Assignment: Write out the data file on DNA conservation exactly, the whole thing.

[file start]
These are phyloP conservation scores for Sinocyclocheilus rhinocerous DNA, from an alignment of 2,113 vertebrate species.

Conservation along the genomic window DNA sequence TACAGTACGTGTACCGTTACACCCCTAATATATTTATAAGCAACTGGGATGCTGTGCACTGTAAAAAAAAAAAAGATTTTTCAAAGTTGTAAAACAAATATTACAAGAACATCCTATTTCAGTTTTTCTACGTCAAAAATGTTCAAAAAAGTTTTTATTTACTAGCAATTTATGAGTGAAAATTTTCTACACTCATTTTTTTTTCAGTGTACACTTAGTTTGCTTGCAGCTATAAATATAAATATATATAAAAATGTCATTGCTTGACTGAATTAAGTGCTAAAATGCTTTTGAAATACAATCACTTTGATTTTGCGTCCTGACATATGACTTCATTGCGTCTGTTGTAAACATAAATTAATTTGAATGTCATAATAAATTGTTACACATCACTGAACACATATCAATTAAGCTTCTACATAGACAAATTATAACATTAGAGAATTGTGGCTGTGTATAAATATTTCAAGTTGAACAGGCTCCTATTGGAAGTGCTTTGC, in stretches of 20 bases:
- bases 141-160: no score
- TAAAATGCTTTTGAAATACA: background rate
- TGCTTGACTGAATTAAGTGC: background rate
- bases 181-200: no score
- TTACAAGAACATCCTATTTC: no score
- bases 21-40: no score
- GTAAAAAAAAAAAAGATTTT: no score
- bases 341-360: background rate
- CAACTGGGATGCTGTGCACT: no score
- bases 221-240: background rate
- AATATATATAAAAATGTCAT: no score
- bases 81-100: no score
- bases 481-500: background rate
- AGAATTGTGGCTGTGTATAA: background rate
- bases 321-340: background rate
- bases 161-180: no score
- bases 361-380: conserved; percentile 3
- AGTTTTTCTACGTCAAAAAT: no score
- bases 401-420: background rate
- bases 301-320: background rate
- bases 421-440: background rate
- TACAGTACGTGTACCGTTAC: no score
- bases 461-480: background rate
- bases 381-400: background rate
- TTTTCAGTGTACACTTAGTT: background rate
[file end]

These are phyloP conservation scores for Sinocyclocheilus rhinocerous DNA, from an alignment of 2,113 vertebrate species.

Conservation along the genomic window DNA sequence TACAGTACGTGTACCGTTACACCCCTAATATATTTATAAGCAACTGGGATGCTGTGCACTGTAAAAAAAAAAAAGATTTTTCAAAGTTGTAAAACAAATATTACAAGAACATCCTATTTCAGTTTTTCTACGTCAAAAATGTTCAAAAAAGTTTTTATTTACTAGCAATTTATGAGTGAAAATTTTCTACACTCATTTTTTTTTCAGTGTACACTTAGTTTGCTTGCAGCTATAAATATAAATATATATAAAAATGTCATTGCTTGACTGAATTAAGTGCTAAAATGCTTTTGAAATACAATCACTTTGATTTTGCGTCCTGACATATGACTTCATTGCGTCTGTTGTAAACATAAATTAATTTGAATGTCATAATAAATTGTTACACATCACTGAACACATATCAATTAAGCTTCTACATAGACAAATTATAACATTAGAGAATTGTGGCTGTGTATAAATATTTCAAGTTGAACAGGCTCCTATTGGAAGTGCTTTGC, in stretches of 20 bases:
- bases 141-160: no score
- TAAAATGCTTTTGAAATACA: background rate
- TGCTTGACTGAATTAAGTGC: background rate
- bases 181-200: no score
- TTACAAGAACATCCTATTTC: no score
- bases 21-40: no score
- GTAAAAAAAAAAAAGATTTT: no score
- bases 341-360: background rate
- CAACTGGGATGCTGTGCACT: no score
- bases 221-240: background rate
- AATATATATAAAAATGTCAT: no score
- bases 81-100: no score
- bases 481-500: background rate
- AGAATTGTGGCTGTGTATAA: background rate
- bases 321-340: background rate
- bases 161-180: no score
- bases 361-380: conserved; percentile 3
- AGTTTTTCTACGTCAAAAAT: no score
- bases 401-420: background rate
- bases 301-320: background rate
- bases 421-440: background rate
- TACAGTACGTGTACCGTTAC: no score
- bases 461-480: background rate
- bases 381-400: background rate
- TTTTCAGTGTACACTTAGTT: background rate